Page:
04/27/2021 | Press release | Distributed by Public on 04/27/2021 09:39
The International Press Institute (IPI), a global network of editors, media executives and leading journalists for press freedom, today expressed grave concern over reports of a death contract taken out against Greek journalist and media owner Kostas Vaxevanis and urged authorities to carry out a swift investigation to identify all those involved.
On 23 April, Vaxevanis, a veteran investigative journalist and publisher of the newspaper Documento, reported that he had been given credible information that his life was at risk and that a contract for his murder had been spread through the Greek mafia.
After the alleged threat was reported, Vaxevanis was immediately placed under increased protection by the Hellenic Police and the minister of civil protection, Michalis Chrysochoidis, announced that the Athens Prosecutor's Office had launched a preliminary investigation.
In an article published in Documento on Friday night, Vaxevanis announced that in the last few weeks two individuals had reached out to warn him that there was a 'price on his head' and that an individual whom the newspaper had made revelations about had taken out the contract for his and a colleague's execution in the criminal underworld.
'We welcome the enhanced police protection quickly afforded to Kostas Vaxevanis and urge the authorities to carry out a systematic assessment of the seriousness of this threat to his safety', IPI Deputy Director Scott Griffen said. 'If a death contract is discovered, all those involved in ordering, communicating or planning this potential murder plot must be identified and prosecuted. Vaxevanis and his colleagues at Documento has the full support and solidarity of IPI.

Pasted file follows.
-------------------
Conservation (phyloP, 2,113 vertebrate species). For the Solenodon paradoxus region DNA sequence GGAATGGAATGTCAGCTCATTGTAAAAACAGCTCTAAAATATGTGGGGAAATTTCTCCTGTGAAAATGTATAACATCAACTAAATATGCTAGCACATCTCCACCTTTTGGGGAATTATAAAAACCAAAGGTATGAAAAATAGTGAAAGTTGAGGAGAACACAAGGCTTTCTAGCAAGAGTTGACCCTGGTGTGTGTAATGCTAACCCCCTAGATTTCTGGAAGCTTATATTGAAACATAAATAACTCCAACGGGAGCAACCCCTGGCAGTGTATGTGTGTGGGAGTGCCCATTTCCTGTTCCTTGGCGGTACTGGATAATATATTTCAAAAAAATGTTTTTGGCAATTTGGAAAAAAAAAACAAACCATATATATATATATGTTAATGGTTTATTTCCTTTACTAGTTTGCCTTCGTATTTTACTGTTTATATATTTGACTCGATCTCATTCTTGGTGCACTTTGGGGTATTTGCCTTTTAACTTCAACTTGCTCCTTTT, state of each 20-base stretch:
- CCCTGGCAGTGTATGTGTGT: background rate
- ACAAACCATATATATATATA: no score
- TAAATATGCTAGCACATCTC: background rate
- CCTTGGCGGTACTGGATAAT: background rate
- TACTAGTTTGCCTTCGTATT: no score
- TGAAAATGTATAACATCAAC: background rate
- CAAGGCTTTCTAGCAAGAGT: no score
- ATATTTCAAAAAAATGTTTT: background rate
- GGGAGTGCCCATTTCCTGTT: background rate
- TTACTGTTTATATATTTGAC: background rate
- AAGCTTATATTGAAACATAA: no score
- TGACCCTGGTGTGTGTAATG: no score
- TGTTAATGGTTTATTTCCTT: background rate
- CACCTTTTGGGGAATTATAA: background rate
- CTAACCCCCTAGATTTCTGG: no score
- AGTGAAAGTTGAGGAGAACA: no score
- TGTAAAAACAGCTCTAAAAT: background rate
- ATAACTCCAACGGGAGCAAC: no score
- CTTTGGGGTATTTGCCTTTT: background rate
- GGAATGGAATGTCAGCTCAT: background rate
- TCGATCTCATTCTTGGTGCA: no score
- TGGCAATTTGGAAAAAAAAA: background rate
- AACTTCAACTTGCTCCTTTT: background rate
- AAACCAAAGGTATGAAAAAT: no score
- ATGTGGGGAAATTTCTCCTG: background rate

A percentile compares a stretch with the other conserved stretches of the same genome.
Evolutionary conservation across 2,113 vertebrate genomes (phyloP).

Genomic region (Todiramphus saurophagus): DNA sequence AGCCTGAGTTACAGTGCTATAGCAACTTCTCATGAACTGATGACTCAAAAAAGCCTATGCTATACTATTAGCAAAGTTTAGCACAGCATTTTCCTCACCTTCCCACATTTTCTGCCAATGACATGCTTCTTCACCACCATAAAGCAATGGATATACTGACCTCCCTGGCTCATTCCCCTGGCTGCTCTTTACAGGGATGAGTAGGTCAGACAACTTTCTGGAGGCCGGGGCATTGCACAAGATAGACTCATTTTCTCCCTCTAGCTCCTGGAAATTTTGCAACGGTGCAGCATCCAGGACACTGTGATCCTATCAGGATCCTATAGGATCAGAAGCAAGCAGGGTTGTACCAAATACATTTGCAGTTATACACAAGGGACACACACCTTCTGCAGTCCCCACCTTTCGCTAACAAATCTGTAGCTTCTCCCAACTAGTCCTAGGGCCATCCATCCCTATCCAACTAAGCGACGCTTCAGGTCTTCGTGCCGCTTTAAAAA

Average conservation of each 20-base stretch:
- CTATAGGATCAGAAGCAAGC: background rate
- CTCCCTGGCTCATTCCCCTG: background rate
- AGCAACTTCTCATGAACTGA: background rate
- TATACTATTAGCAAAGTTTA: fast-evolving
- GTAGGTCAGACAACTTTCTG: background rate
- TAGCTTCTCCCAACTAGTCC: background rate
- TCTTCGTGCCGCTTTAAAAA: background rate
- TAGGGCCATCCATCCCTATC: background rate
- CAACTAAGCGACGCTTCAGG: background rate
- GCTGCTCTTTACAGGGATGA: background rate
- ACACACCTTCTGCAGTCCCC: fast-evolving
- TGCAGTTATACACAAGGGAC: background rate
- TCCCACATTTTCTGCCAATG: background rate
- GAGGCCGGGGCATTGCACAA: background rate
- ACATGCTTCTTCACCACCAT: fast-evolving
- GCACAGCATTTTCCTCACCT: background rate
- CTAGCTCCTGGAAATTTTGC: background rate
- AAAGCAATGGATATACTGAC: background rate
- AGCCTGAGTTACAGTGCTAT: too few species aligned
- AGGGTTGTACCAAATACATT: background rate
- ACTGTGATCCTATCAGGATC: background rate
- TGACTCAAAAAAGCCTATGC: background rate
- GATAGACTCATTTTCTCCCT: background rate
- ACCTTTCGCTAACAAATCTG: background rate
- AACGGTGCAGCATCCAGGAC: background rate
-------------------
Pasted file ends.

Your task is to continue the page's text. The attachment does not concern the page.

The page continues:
'The shocking murder of Greek crime reporter Giorgos Karaivaz in Athens earlier this month was a tragic reminder of the grave dangers that journalists face while carrying out their work and an urgent illustration of why those responsible for such attacks must face justice. The situation in Greece is becoming more and more worrying. IPI will continue to closely monitor this situation in the coming weeks and hopes that any serious risk to Vaxevanis' life can be quickly established and acted upon.'
In the early hours of April 16, an unidentified assailant was spotted trying to gain access Documento's editorial offices in Athens via the emergency staircase but fled when they were seen by security. On April 23, Vaxevanis then reportedly received information from a trusted source that two gunmen on a motorcycle who had recently shot at police with an automatic weapon in an Athens suburb before fleeing were suspected to have been acting on the contract against him.
The latest assassination threat comes just two weeks after STAR TV reporter Karaivaz was gunned down in broad daylight outside his home in the capital by two men on a scooter. Despite extensive investigations police have yet to track down the killers.
It was the first killing of a journalist in Greece since 2010 and sent shockwaves throughout Europe. While it remains too early to point to a clear motive, Greece's deputy minister for citizen protection suggested a link between Karaivaz's assassination and organized crime and police described the murder as a 'professional hit'.
This statement by IPI is part of the Media Freedom Rapid Response (MFRR), a Europe-wide mechanism which tracks, monitors and responds to violations of press and media freedom in EU Member States and Candidate Countries.